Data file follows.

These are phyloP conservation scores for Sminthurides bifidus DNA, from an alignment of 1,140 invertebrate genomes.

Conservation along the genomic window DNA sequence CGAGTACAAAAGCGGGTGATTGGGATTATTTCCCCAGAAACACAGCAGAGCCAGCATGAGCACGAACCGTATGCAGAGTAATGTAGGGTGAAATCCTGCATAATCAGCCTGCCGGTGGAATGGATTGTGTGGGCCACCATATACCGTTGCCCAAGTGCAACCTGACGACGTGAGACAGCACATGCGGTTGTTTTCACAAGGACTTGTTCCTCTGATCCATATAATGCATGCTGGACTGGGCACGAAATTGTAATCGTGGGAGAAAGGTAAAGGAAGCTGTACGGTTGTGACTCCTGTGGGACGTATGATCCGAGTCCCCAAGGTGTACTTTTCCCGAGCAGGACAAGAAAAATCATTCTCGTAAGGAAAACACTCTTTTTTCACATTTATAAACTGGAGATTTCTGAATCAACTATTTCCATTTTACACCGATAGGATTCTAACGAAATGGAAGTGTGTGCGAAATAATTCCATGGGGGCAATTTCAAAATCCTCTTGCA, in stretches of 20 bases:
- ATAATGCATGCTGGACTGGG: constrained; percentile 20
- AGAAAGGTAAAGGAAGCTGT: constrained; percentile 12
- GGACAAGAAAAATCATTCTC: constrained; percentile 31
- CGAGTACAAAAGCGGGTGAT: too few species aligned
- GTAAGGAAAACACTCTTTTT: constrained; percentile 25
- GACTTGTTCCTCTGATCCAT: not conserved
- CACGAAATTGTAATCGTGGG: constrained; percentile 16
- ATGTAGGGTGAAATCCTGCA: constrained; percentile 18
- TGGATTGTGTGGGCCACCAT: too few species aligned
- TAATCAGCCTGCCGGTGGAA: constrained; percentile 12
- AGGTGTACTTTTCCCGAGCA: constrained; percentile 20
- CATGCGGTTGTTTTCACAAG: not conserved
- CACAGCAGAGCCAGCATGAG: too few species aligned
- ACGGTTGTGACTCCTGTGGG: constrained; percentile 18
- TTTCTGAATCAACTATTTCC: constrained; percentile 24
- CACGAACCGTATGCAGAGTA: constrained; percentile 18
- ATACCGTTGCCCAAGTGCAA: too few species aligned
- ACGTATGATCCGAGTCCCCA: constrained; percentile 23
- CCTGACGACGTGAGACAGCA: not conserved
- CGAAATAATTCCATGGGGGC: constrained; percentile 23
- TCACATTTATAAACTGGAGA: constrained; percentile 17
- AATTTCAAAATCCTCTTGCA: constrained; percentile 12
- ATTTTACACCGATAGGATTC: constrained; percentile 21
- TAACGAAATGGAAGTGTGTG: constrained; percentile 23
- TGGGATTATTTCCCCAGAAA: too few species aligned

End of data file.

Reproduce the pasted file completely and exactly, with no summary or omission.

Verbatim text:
These are phyloP conservation scores for Sminthurides bifidus DNA, from an alignment of 1,140 invertebrate genomes.

Conservation along the genomic window DNA sequence CGAGTACAAAAGCGGGTGATTGGGATTATTTCCCCAGAAACACAGCAGAGCCAGCATGAGCACGAACCGTATGCAGAGTAATGTAGGGTGAAATCCTGCATAATCAGCCTGCCGGTGGAATGGATTGTGTGGGCCACCATATACCGTTGCCCAAGTGCAACCTGACGACGTGAGACAGCACATGCGGTTGTTTTCACAAGGACTTGTTCCTCTGATCCATATAATGCATGCTGGACTGGGCACGAAATTGTAATCGTGGGAGAAAGGTAAAGGAAGCTGTACGGTTGTGACTCCTGTGGGACGTATGATCCGAGTCCCCAAGGTGTACTTTTCCCGAGCAGGACAAGAAAAATCATTCTCGTAAGGAAAACACTCTTTTTTCACATTTATAAACTGGAGATTTCTGAATCAACTATTTCCATTTTACACCGATAGGATTCTAACGAAATGGAAGTGTGTGCGAAATAATTCCATGGGGGCAATTTCAAAATCCTCTTGCA, in stretches of 20 bases:
- ATAATGCATGCTGGACTGGG: constrained; percentile 20
- AGAAAGGTAAAGGAAGCTGT: constrained; percentile 12
- GGACAAGAAAAATCATTCTC: constrained; percentile 31
- CGAGTACAAAAGCGGGTGAT: too few species aligned
- GTAAGGAAAACACTCTTTTT: constrained; percentile 25
- GACTTGTTCCTCTGATCCAT: not conserved
- CACGAAATTGTAATCGTGGG: constrained; percentile 16
- ATGTAGGGTGAAATCCTGCA: constrained; percentile 18
- TGGATTGTGTGGGCCACCAT: too few species aligned
- TAATCAGCCTGCCGGTGGAA: constrained; percentile 12
- AGGTGTACTTTTCCCGAGCA: constrained; percentile 20
- CATGCGGTTGTTTTCACAAG: not conserved
- CACAGCAGAGCCAGCATGAG: too few species aligned
- ACGGTTGTGACTCCTGTGGG: constrained; percentile 18
- TTTCTGAATCAACTATTTCC: constrained; percentile 24
- CACGAACCGTATGCAGAGTA: constrained; percentile 18
- ATACCGTTGCCCAAGTGCAA: too few species aligned
- ACGTATGATCCGAGTCCCCA: constrained; percentile 23
- CCTGACGACGTGAGACAGCA: not conserved
- CGAAATAATTCCATGGGGGC: constrained; percentile 23
- TCACATTTATAAACTGGAGA: constrained; percentile 17
- AATTTCAAAATCCTCTTGCA: constrained; percentile 12
- ATTTTACACCGATAGGATTC: constrained; percentile 21
- TAACGAAATGGAAGTGTGTG: constrained; percentile 23
- TGGGATTATTTCCCCAGAAA: too few species aligned